This study had several limitations. First, the models in this study utilized binary categorical data from previous studies, except for age, to construct the features. Therefore, the predictive abilities of ML models can be penalized. Although the development of an ML model with higher performance should be a challenge for future studies, the current ML models could provide the lowest performance, and these findings should be considered as the minimum. Second, the model utilizes 19 variables for prediction. In an emergency setting, a prediction model with fewer variables should be built because many patients, at a prehospital stage, would have a variety of conditions other than stroke. Thus, our previous attempt with a shorter version of the JUST score (JUST-7) should be incorporated in developing AI-based models. Third, the predictive abilities depend on the prevalence of the target conditions. If the prevalence of no stroke was substantially high, the utility of JUST-ML would be deteriorated. Therefore, any prediction tools should be carefully interpreted in conjunction with the circumstance where the tool was used. Finally, the predicted probabilities of SAH and no stroke were slightly deviated from the perfect fit. These differences should be considered the differences in the cohorts. Because this study was conducted in a local area in Japan, the generalizability of the JUST-ML should be attested in other settings. The most attractive abilities of the ML-based model are obtaining local data and refining the models based on these data. The application of JUST-ML should be investigated globally.
We have developed an ML model (JUST-ML) that simultaneously predicts the type of stroke at a pre-hospital stage with high accuracy, which could assist EMS or primary care providers with triaging patients suspected of having an acute stroke.
The data that support the findings of this study are available from the corresponding author upon reasonable request.
The code used to generate results shown in this study is available from the corresponding author upon request.
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We are indebted to Mr. Ryo Takahashi and Mr. Hibiki Arashiyama of Recruit Co., Ltd. for their advice to develop ML models. We are also indebted to the following centers and EMS who participated in this study.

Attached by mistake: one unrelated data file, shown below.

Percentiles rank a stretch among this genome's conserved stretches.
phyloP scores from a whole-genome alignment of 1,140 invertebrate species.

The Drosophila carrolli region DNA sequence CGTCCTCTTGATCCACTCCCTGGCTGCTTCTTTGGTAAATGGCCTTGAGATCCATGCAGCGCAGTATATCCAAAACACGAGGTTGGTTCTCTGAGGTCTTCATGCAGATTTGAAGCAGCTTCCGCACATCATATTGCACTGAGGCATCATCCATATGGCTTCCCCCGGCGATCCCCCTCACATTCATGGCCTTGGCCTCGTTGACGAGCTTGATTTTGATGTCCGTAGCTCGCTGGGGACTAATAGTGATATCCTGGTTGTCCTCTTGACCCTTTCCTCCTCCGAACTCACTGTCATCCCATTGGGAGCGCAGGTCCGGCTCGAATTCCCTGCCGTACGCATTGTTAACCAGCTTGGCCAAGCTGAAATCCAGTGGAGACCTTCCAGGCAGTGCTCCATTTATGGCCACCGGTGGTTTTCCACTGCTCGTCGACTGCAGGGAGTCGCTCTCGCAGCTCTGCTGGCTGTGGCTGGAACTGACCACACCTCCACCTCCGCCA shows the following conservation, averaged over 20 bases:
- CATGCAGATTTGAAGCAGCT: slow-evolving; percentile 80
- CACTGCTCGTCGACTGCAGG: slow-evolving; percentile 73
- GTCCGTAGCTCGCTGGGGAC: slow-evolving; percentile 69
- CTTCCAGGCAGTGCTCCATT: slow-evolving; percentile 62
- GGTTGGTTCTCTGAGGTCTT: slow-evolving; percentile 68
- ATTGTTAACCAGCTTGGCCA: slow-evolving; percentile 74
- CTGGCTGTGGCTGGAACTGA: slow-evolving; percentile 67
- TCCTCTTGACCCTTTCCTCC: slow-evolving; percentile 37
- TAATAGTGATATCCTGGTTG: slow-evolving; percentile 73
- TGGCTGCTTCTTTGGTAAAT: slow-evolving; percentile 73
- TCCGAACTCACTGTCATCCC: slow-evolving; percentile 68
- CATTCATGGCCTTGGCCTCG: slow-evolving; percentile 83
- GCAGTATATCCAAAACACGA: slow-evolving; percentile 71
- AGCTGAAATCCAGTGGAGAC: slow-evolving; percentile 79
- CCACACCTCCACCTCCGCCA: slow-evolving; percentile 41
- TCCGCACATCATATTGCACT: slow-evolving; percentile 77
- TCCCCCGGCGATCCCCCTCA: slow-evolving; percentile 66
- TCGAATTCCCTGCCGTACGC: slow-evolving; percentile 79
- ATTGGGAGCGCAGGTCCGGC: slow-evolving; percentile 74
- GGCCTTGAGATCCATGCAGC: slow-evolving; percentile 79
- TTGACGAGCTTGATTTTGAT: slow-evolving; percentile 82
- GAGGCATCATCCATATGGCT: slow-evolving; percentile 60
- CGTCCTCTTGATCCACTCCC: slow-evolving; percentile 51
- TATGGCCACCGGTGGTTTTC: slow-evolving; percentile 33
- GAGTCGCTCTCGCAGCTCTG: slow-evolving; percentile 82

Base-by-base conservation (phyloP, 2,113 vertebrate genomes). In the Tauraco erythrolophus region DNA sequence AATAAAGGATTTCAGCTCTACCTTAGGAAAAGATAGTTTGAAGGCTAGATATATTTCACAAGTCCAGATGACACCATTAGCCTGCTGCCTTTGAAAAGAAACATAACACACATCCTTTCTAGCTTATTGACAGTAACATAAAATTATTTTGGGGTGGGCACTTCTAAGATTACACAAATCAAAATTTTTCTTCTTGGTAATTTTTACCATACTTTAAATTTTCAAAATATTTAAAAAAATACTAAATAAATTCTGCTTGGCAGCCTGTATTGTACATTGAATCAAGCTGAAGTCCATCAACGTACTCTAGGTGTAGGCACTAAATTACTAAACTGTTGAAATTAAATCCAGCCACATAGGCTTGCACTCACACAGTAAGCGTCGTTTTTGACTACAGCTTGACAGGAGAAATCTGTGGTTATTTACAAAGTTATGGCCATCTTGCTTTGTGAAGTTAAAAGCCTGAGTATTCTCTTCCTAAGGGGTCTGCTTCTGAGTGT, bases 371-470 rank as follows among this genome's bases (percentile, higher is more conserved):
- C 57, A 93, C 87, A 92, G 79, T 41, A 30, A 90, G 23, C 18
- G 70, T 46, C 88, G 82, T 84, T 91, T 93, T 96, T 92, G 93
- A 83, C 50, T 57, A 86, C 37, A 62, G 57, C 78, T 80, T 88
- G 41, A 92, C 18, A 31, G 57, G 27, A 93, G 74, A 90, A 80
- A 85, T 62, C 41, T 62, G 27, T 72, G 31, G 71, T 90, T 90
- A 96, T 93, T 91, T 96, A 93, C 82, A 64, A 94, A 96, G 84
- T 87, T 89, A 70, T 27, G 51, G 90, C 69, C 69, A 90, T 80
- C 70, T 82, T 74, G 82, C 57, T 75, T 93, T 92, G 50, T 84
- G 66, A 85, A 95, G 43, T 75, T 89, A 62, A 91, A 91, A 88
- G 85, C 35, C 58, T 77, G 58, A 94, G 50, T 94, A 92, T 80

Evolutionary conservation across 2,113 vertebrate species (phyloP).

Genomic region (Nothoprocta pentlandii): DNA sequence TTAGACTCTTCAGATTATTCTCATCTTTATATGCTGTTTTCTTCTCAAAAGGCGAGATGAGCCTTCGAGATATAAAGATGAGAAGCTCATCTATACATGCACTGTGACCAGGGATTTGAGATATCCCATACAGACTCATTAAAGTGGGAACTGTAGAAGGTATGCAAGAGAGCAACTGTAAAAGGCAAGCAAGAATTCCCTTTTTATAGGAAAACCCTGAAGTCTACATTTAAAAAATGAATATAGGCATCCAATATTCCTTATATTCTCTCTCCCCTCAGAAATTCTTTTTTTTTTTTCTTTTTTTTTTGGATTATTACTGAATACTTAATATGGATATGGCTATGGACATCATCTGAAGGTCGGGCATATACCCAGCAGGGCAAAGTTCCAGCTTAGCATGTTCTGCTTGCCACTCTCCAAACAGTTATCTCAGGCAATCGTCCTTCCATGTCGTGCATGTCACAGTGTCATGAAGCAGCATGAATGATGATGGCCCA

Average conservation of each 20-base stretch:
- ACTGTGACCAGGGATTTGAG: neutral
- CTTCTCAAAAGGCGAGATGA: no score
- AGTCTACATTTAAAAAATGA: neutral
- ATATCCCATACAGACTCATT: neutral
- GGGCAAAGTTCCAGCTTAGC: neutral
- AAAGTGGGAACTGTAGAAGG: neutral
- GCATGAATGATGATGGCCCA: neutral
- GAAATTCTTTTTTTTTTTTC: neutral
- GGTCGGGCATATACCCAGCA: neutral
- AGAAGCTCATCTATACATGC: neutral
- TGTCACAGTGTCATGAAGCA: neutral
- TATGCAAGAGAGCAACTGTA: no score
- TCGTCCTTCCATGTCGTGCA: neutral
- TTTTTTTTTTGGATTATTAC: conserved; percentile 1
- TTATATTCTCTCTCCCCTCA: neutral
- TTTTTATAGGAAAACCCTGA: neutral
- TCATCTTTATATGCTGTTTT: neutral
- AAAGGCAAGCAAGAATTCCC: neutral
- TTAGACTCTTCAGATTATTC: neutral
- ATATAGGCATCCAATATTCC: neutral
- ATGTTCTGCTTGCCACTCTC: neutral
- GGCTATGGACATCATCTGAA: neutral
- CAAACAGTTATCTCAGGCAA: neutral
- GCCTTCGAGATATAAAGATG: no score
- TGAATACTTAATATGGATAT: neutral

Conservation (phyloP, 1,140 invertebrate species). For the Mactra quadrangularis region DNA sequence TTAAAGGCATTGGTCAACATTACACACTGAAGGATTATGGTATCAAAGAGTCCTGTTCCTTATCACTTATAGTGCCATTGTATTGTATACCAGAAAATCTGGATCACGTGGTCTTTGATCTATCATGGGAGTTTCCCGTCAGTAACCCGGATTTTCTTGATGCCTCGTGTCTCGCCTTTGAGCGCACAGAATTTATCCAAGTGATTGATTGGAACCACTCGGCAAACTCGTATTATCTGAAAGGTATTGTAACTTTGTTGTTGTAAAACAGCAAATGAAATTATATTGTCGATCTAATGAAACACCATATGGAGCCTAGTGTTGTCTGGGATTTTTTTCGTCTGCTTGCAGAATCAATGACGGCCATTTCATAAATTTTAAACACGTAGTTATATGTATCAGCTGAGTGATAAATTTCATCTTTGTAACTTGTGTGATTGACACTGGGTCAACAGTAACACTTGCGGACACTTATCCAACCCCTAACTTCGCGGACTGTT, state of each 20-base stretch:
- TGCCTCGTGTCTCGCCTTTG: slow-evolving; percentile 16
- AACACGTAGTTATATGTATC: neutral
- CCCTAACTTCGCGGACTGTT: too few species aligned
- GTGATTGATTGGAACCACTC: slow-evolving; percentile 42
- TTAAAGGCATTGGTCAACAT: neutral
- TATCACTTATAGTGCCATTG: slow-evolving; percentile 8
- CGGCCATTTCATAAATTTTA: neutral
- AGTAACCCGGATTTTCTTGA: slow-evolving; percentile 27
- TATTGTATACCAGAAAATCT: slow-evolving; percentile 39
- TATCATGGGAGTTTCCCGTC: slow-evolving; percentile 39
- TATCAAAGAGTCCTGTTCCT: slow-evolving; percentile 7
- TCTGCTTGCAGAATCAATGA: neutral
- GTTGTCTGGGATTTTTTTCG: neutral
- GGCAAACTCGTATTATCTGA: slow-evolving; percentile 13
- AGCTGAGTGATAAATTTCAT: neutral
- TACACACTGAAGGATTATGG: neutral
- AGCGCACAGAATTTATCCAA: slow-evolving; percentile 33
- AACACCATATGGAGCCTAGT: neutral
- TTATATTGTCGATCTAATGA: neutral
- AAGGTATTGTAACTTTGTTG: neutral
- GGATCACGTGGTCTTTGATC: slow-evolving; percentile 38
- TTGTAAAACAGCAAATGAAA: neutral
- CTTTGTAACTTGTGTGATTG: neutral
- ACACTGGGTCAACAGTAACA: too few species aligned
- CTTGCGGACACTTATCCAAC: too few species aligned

Participating centers for training cohort: Hyogo College of Medicine College Hospital, Yoshida Hospital, Goshi Hospital, Sanda City Hospital, Chibune General Hospital, Amagasaki Chuo Hospital, National Hospital Organization Disaster Medical Center, and Hirosaki Rehabilitation Hospital.
Participating centers for test cohort: Hiroshima University Hospital, Araki Neurosurgical Hospital, Ichinose Hospital, Itsukaichi Memorial Hospital, Hiroshima Prefectural Hospital, Suiseikai Kajikawa Hospital, Hiroshima Red Cross Hospital and Atomic-bomb Survivors Hospital, Hiroshima City Hiroshima Citizens Hospital, Hiroshima City Asa Citizens Hospital, Hibino Hospital, Saiseikai Hiroshima Hospital, Mazda Hospital, and JA Hiroshima General Hospital.
Participating EMS: Nishinomiya City Fire Bureau, Amagasaki City Fire Department, Kobe City Fire Department, Hiroshima City Fire Department, Itami City Fire Department, Fire Office Worker Association in Hirosaki, Fire Office Worker Association in Ajigasawa.
This study was supported by the Japanese society for Neuroendovascular therapy.
The institutional review boards of all participating centers approved the study protocol.
Consent to Participate
Written informed consent was waived for this study because we used information obtained during routine clinical practice, and the institutional review boards approved this waiver in accordance with the Ethical Guidelines for Medical and Health Research Involving Human Subjects in Japan.
Consent for Publication
Consent for publication was not applicable because the informed consent for study participation was waived by the institutional review boards.
Conflict of Interest
The authors declare no conflict of interest.
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Uchida, K., Kouno, J., Yoshimura, S. et al. Development of Machine Learning Models to Predict Probabilities and Types of Stroke at Prehospital Stage: the Japan Urgent Stroke Triage Score Using Machine Learning (JUST-ML). Transl. Stroke Res. (2021). https://doi.org/10.1007/s12975-021-00937-x
- Machine learning
- Large vessel occlusion
- Intracranial hemorrhage
- Subarachnoid hemorrhage